The film is working-titled “Loro,” according to a reliable source. That translates in Italian as “Them.” The title also involves some wordplay, given the assonance with another word, “L’oro,” which in Italian means gold.
Sorrentino is writing the screenplay for the Italian-language film which could start shooting as early as summer 2017, given that he known to be a rapid screenwriter.
“Loro” will follow Sorrentino’s recently completed 10-part English-language TV series “The Young Pope,” starring Jude Law, which premiered positively Saturday at the 73rd Venice Film Festival.
The prolific director has already made several features involving powerful men who are lonely at the top, including “Il Divo,” about Giulio Andreotti, Italy’s late former seven-time premier, who was a symbol of postwar Italy.
Berlusconi, who turns 80 this month, is believed to be preparing to exit Italy’s political arena after more than two decades in the spotlight during which he served four times as prime minister and defined an era in the country’s life. He had open heart surgery in July and in August sold his A.C. Milan soccer team, a symbol of his success, to a Chinese consortium.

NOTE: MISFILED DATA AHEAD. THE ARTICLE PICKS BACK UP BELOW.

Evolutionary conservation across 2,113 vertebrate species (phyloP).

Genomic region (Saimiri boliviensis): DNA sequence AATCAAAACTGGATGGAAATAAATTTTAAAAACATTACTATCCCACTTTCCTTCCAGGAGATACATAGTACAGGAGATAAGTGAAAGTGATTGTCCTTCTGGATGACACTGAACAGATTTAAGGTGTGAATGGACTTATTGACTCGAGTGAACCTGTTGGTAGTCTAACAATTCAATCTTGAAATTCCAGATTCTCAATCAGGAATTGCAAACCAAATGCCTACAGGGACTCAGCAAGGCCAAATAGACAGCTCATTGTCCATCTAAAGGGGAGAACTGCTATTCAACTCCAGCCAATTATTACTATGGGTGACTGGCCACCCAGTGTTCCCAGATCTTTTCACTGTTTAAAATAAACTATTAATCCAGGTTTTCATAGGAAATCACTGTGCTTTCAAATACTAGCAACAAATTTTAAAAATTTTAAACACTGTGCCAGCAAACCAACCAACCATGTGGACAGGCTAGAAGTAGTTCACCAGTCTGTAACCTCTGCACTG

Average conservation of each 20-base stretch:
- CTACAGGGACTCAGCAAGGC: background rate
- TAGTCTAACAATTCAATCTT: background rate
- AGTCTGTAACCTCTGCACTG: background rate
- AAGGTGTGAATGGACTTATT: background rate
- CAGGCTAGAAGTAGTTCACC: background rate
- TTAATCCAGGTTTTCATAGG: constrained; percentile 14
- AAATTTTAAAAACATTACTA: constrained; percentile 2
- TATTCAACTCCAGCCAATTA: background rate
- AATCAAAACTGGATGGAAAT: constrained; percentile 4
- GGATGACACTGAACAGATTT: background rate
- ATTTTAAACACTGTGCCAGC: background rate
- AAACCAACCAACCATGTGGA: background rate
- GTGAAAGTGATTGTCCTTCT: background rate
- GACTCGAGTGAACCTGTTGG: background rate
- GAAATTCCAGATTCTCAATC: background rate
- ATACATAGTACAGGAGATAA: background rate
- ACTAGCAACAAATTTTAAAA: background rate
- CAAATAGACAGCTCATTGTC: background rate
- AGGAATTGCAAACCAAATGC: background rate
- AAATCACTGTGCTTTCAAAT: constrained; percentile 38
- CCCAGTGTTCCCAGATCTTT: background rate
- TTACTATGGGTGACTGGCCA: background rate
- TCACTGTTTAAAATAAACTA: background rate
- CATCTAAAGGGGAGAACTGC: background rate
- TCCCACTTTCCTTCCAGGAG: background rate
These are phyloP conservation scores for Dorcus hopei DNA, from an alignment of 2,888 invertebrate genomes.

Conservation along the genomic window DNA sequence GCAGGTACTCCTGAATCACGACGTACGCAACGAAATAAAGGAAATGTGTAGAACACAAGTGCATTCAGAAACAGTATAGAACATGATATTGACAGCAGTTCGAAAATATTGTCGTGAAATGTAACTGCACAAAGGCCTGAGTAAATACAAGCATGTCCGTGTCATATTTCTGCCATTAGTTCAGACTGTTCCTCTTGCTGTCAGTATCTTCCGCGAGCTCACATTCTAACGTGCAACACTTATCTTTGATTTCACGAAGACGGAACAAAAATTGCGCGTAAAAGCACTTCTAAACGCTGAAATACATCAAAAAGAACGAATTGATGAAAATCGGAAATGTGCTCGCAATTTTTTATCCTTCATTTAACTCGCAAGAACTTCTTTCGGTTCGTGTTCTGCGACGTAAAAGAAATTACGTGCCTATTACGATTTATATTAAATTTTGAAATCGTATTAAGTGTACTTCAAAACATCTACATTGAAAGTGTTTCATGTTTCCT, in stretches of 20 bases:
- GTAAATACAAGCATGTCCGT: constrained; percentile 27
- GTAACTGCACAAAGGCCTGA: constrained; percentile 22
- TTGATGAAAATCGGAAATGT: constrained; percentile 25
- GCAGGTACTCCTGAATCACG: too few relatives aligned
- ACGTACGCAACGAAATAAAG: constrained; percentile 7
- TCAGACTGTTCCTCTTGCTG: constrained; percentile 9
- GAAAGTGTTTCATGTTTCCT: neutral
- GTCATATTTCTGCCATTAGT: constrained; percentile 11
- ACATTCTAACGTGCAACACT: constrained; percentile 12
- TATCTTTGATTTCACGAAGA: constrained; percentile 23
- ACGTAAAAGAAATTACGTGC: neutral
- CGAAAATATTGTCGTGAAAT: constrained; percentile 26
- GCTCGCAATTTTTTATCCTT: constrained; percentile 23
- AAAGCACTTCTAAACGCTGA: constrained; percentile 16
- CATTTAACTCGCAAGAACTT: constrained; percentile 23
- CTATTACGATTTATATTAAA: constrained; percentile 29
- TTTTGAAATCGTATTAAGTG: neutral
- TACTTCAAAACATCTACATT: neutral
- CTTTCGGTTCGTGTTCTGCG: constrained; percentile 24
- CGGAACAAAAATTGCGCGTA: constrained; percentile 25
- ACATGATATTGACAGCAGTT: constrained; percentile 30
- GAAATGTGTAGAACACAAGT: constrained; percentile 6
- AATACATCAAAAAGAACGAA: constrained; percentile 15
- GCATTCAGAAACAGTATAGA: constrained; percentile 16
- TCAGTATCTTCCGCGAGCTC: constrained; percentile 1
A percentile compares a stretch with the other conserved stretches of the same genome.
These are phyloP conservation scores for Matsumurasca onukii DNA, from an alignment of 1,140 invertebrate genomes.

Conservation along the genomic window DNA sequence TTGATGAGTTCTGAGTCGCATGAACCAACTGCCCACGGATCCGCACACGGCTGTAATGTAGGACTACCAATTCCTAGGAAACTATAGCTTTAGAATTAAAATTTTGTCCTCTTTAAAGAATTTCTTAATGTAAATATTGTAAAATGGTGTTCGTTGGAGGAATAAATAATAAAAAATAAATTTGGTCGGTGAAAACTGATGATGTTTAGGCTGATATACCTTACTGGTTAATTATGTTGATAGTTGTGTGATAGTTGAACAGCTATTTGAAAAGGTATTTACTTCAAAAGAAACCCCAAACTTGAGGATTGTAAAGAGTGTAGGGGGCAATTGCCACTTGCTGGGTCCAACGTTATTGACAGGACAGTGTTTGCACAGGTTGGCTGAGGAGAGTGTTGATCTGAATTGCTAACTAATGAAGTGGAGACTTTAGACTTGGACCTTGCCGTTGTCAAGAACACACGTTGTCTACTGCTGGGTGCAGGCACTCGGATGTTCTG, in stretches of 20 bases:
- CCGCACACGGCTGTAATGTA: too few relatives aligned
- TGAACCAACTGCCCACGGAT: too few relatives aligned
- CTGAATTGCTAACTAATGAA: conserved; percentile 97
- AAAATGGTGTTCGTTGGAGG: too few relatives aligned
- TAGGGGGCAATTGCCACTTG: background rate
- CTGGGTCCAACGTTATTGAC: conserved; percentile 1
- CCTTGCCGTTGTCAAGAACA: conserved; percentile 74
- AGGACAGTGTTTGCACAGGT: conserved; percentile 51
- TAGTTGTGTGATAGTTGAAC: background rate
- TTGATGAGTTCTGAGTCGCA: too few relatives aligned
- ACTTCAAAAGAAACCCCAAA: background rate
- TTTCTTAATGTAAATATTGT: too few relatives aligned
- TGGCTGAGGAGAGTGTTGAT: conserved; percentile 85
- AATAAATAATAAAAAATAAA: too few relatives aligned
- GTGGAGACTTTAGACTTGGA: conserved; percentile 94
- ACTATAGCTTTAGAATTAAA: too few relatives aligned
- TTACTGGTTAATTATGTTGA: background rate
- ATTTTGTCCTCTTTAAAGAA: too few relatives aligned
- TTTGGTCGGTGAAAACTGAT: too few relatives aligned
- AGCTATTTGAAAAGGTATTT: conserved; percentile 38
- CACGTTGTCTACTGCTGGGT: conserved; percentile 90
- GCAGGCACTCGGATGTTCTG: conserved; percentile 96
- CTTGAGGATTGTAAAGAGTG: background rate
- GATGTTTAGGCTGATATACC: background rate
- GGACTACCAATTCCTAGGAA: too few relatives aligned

“Loro” is expected to be a depiction of Berlusconi’s world, but not a scathing sterile criticism.
Indigo Films, the company that has made all of Sorrentino’s movies to date, is expected to produce the film. But Silvio Berlusconi-controlled Medusa, which has co-financed his most recent works, including “The Great Beauty” and “Youth,” is instead highly unlikely to be involved in this one.
Berlusconi has previously been fodder for several Italian pictures, most notably Nanni Moretti’s 2006 “The Caiman,” about a washed-up B-movie director hired to make a Berlusconi satire.